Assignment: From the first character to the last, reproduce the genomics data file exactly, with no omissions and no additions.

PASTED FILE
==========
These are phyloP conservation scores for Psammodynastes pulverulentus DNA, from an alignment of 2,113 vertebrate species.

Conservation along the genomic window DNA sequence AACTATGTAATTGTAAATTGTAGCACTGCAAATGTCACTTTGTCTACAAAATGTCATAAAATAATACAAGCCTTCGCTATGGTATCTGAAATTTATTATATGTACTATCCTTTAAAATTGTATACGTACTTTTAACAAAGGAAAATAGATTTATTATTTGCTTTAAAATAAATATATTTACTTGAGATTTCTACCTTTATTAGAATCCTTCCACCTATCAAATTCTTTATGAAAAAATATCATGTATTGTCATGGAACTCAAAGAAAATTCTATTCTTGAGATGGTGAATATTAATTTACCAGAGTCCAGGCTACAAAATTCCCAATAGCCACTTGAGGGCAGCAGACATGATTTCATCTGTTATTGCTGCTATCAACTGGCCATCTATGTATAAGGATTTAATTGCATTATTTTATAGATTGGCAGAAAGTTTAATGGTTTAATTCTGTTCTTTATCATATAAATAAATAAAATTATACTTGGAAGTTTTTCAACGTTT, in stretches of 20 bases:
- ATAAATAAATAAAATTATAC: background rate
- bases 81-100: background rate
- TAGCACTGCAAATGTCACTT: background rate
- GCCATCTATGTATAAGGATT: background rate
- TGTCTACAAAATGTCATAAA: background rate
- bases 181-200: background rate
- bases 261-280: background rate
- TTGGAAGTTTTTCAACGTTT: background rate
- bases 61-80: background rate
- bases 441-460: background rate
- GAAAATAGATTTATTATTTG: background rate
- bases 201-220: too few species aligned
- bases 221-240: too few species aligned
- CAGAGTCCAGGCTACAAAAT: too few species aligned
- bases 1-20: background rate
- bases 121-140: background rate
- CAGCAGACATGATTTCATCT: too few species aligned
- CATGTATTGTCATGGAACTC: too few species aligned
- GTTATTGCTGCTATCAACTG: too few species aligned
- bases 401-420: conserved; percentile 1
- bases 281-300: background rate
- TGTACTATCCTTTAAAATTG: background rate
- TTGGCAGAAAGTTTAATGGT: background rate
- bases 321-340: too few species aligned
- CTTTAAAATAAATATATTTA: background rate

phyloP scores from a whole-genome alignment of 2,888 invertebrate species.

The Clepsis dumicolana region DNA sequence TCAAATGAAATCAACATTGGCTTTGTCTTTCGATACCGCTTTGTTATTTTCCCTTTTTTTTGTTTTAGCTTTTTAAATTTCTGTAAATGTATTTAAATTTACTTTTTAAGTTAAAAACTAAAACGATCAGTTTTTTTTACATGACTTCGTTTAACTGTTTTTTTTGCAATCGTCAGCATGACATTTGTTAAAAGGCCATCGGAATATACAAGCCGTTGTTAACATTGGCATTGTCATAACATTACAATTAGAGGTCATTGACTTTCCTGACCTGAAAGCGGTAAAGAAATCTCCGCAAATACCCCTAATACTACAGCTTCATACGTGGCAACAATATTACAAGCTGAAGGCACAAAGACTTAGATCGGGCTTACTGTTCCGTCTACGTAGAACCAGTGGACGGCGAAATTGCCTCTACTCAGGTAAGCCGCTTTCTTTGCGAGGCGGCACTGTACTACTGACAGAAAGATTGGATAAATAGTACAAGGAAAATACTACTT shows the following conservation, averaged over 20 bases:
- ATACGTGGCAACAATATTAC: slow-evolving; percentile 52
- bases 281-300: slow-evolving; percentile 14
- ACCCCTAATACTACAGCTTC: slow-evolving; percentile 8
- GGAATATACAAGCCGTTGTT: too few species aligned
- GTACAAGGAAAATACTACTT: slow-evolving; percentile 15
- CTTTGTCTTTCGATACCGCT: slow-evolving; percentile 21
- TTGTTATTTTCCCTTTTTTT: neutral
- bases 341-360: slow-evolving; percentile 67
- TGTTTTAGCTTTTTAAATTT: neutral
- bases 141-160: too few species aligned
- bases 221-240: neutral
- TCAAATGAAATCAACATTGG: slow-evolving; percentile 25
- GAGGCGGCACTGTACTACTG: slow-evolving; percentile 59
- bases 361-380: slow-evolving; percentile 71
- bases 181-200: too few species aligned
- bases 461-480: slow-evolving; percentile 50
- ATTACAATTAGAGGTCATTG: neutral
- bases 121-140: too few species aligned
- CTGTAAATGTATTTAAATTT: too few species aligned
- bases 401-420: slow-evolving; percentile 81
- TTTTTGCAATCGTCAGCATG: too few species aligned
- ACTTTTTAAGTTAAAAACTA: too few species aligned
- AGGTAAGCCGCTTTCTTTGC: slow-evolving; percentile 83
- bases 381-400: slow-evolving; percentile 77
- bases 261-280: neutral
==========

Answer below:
These are phyloP conservation scores for Psammodynastes pulverulentus DNA, from an alignment of 2,113 vertebrate species.

Conservation along the genomic window DNA sequence AACTATGTAATTGTAAATTGTAGCACTGCAAATGTCACTTTGTCTACAAAATGTCATAAAATAATACAAGCCTTCGCTATGGTATCTGAAATTTATTATATGTACTATCCTTTAAAATTGTATACGTACTTTTAACAAAGGAAAATAGATTTATTATTTGCTTTAAAATAAATATATTTACTTGAGATTTCTACCTTTATTAGAATCCTTCCACCTATCAAATTCTTTATGAAAAAATATCATGTATTGTCATGGAACTCAAAGAAAATTCTATTCTTGAGATGGTGAATATTAATTTACCAGAGTCCAGGCTACAAAATTCCCAATAGCCACTTGAGGGCAGCAGACATGATTTCATCTGTTATTGCTGCTATCAACTGGCCATCTATGTATAAGGATTTAATTGCATTATTTTATAGATTGGCAGAAAGTTTAATGGTTTAATTCTGTTCTTTATCATATAAATAAATAAAATTATACTTGGAAGTTTTTCAACGTTT, in stretches of 20 bases:
- ATAAATAAATAAAATTATAC: background rate
- bases 81-100: background rate
- TAGCACTGCAAATGTCACTT: background rate
- GCCATCTATGTATAAGGATT: background rate
- TGTCTACAAAATGTCATAAA: background rate
- bases 181-200: background rate
- bases 261-280: background rate
- TTGGAAGTTTTTCAACGTTT: background rate
- bases 61-80: background rate
- bases 441-460: background rate
- GAAAATAGATTTATTATTTG: background rate
- bases 201-220: too few species aligned
- bases 221-240: too few species aligned
- CAGAGTCCAGGCTACAAAAT: too few species aligned
- bases 1-20: background rate
- bases 121-140: background rate
- CAGCAGACATGATTTCATCT: too few species aligned
- CATGTATTGTCATGGAACTC: too few species aligned
- GTTATTGCTGCTATCAACTG: too few species aligned
- bases 401-420: conserved; percentile 1
- bases 281-300: background rate
- TGTACTATCCTTTAAAATTG: background rate
- TTGGCAGAAAGTTTAATGGT: background rate
- bases 321-340: too few species aligned
- CTTTAAAATAAATATATTTA: background rate

phyloP scores from a whole-genome alignment of 2,888 invertebrate species.

The Clepsis dumicolana region DNA sequence TCAAATGAAATCAACATTGGCTTTGTCTTTCGATACCGCTTTGTTATTTTCCCTTTTTTTTGTTTTAGCTTTTTAAATTTCTGTAAATGTATTTAAATTTACTTTTTAAGTTAAAAACTAAAACGATCAGTTTTTTTTACATGACTTCGTTTAACTGTTTTTTTTGCAATCGTCAGCATGACATTTGTTAAAAGGCCATCGGAATATACAAGCCGTTGTTAACATTGGCATTGTCATAACATTACAATTAGAGGTCATTGACTTTCCTGACCTGAAAGCGGTAAAGAAATCTCCGCAAATACCCCTAATACTACAGCTTCATACGTGGCAACAATATTACAAGCTGAAGGCACAAAGACTTAGATCGGGCTTACTGTTCCGTCTACGTAGAACCAGTGGACGGCGAAATTGCCTCTACTCAGGTAAGCCGCTTTCTTTGCGAGGCGGCACTGTACTACTGACAGAAAGATTGGATAAATAGTACAAGGAAAATACTACTT shows the following conservation, averaged over 20 bases:
- ATACGTGGCAACAATATTAC: slow-evolving; percentile 52
- bases 281-300: slow-evolving; percentile 14
- ACCCCTAATACTACAGCTTC: slow-evolving; percentile 8
- GGAATATACAAGCCGTTGTT: too few species aligned
- GTACAAGGAAAATACTACTT: slow-evolving; percentile 15
- CTTTGTCTTTCGATACCGCT: slow-evolving; percentile 21
- TTGTTATTTTCCCTTTTTTT: neutral
- bases 341-360: slow-evolving; percentile 67
- TGTTTTAGCTTTTTAAATTT: neutral
- bases 141-160: too few species aligned
- bases 221-240: neutral
- TCAAATGAAATCAACATTGG: slow-evolving; percentile 25
- GAGGCGGCACTGTACTACTG: slow-evolving; percentile 59
- bases 361-380: slow-evolving; percentile 71
- bases 181-200: too few species aligned
- bases 461-480: slow-evolving; percentile 50
- ATTACAATTAGAGGTCATTG: neutral
- bases 121-140: too few species aligned
- CTGTAAATGTATTTAAATTT: too few species aligned
- bases 401-420: slow-evolving; percentile 81
- TTTTTGCAATCGTCAGCATG: too few species aligned
- ACTTTTTAAGTTAAAAACTA: too few species aligned
- AGGTAAGCCGCTTTCTTTGC: slow-evolving; percentile 83
- bases 381-400: slow-evolving; percentile 77
- bases 261-280: neutral